Psychophysiological Evidence for the Genuineness of Swimming-Style Colour Synaesthesia


Recently, swimming-style colour synaesthesia was introduced as a new form of synaesthesia. A synaesthetic Stroop test was used to establish its genuineness. Since Stroop interference can occur for any type of overlearned association, in the present study we used a modified Stroop test and psychophysiological synaesthetic conditioning to further establish the genuineness of this form of synaesthesia. We compared the performance of a swimming-style colour synaesthete and a control who was trained on swimming-style colour associations. Our results showed that behavioural aspects of swimming-style colour synaesthesia can be mimicked in a trained control. Importantly, however, our results showed a psychophysiological conditioning effect for the synaesthete only. We discuss the theoretical relevance of swimming-style colour synaesthesia according to different models of synaesthesia. We conclude that swimming-style colour synaesthesia is a genuine form of synaesthesia, can be mimicked behaviourally in non-synaesthetes, and is best explained by a re-entrant feedback model.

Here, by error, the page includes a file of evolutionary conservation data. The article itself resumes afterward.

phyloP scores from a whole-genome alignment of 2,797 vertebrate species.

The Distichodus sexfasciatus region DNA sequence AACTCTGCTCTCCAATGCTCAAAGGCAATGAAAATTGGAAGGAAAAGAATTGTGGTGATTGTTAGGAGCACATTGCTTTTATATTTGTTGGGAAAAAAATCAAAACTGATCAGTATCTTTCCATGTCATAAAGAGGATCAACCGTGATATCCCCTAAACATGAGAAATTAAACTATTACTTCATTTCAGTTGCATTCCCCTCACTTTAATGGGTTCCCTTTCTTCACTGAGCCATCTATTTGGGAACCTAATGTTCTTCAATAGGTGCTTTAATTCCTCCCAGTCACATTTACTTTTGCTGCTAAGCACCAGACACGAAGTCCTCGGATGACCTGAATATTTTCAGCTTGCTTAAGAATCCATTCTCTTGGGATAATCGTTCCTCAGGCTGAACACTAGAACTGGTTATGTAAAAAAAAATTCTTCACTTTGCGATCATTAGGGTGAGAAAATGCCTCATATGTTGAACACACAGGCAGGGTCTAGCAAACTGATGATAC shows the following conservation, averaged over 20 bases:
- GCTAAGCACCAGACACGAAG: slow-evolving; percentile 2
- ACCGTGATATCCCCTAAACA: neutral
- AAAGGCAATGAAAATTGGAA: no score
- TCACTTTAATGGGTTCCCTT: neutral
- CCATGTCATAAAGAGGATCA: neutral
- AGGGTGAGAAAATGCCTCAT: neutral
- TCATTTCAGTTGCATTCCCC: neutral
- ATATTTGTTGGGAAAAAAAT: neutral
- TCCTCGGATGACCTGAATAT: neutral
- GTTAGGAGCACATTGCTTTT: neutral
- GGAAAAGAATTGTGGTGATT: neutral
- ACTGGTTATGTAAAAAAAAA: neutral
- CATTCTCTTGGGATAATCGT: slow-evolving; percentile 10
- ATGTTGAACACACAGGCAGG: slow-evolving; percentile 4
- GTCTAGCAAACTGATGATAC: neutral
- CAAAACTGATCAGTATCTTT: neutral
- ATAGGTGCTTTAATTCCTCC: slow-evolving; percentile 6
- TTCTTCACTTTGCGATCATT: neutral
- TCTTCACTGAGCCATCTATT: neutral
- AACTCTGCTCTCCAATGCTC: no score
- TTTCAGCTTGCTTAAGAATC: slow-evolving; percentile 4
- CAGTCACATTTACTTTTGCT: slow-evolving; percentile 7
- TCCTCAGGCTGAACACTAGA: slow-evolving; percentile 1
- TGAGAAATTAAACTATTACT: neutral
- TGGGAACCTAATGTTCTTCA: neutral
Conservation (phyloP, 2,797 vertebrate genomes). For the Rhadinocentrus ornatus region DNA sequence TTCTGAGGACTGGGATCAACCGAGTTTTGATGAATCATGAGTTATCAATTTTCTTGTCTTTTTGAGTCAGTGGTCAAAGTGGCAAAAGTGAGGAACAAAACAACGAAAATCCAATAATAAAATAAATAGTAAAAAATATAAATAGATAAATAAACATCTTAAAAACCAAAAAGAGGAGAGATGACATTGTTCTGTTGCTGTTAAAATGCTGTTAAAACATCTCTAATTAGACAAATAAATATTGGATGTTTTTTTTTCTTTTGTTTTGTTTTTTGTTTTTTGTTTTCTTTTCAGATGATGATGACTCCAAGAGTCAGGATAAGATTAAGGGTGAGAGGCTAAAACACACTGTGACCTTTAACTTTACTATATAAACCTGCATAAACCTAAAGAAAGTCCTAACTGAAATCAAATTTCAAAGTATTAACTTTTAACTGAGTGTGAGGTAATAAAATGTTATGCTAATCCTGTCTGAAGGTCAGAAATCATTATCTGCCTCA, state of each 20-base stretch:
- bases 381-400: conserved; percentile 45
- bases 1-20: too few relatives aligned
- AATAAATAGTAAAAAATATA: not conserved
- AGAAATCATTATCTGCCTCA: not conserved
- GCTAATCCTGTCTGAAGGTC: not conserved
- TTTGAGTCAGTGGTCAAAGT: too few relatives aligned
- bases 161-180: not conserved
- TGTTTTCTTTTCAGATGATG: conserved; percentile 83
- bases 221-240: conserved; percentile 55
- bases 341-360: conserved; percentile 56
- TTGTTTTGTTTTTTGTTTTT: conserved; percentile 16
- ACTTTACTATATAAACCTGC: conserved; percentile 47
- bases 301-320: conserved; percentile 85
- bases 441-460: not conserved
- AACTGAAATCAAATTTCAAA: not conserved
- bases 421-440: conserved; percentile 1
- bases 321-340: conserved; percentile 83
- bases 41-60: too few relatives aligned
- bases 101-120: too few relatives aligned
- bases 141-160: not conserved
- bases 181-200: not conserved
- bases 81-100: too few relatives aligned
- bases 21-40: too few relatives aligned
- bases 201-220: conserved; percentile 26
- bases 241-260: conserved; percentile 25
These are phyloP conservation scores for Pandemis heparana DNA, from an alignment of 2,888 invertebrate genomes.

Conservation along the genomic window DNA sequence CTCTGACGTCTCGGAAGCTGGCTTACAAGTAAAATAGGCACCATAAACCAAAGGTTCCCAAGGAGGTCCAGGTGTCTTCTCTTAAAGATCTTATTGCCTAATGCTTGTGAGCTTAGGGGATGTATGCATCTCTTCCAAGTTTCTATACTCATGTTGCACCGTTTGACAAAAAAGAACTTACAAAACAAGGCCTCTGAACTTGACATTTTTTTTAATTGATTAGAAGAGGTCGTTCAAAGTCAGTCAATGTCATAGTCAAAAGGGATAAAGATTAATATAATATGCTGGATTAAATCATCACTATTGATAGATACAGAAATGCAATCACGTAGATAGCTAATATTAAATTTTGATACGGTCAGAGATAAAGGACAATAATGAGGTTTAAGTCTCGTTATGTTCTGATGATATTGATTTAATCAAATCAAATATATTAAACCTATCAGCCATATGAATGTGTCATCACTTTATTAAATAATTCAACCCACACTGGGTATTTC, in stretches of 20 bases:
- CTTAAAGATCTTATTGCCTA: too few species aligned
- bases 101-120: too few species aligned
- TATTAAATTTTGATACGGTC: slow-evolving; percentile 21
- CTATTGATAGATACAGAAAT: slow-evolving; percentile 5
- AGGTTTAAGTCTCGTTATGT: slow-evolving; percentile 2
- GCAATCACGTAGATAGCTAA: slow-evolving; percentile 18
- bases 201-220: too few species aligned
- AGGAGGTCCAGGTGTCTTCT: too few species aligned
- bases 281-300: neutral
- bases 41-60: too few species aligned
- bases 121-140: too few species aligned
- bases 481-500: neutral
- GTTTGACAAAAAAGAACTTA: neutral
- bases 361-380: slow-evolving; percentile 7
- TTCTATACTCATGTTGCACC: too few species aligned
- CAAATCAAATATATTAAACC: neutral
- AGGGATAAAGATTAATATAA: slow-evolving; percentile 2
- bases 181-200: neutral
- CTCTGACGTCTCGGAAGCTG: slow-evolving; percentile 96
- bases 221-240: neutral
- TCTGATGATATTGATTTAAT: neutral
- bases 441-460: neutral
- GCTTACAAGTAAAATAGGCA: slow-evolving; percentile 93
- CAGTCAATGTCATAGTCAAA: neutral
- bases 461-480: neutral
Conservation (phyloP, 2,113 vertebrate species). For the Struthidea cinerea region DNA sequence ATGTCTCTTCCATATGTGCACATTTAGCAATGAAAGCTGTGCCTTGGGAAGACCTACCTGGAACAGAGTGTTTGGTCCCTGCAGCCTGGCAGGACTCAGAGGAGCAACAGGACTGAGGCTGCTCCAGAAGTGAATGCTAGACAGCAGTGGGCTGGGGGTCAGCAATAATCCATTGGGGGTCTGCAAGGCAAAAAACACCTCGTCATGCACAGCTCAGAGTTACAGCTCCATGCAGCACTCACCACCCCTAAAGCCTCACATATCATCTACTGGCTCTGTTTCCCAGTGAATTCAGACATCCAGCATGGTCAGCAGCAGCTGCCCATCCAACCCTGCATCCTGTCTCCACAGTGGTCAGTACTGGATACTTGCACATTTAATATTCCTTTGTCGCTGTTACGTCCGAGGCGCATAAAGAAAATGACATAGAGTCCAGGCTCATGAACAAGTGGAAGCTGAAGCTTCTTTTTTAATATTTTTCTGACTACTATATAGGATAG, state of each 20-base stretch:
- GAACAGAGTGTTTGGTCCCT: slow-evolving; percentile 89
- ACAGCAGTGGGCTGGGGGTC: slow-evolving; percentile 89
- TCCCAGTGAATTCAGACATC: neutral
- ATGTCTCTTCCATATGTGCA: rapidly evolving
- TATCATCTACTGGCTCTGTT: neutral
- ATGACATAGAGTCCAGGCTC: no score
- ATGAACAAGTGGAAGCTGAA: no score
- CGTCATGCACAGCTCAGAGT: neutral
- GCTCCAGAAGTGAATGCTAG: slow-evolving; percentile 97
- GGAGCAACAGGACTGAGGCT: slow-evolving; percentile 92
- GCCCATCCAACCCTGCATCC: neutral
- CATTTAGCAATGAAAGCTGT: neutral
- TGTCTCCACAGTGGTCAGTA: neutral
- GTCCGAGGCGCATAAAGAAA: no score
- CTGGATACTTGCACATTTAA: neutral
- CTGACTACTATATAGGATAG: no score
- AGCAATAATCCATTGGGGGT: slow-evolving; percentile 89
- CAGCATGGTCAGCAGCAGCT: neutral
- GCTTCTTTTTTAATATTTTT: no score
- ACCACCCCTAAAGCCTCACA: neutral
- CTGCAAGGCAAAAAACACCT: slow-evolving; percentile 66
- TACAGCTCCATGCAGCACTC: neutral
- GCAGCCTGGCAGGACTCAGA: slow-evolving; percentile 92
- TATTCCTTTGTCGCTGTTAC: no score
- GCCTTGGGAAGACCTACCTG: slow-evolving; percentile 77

Consciousness and Cognition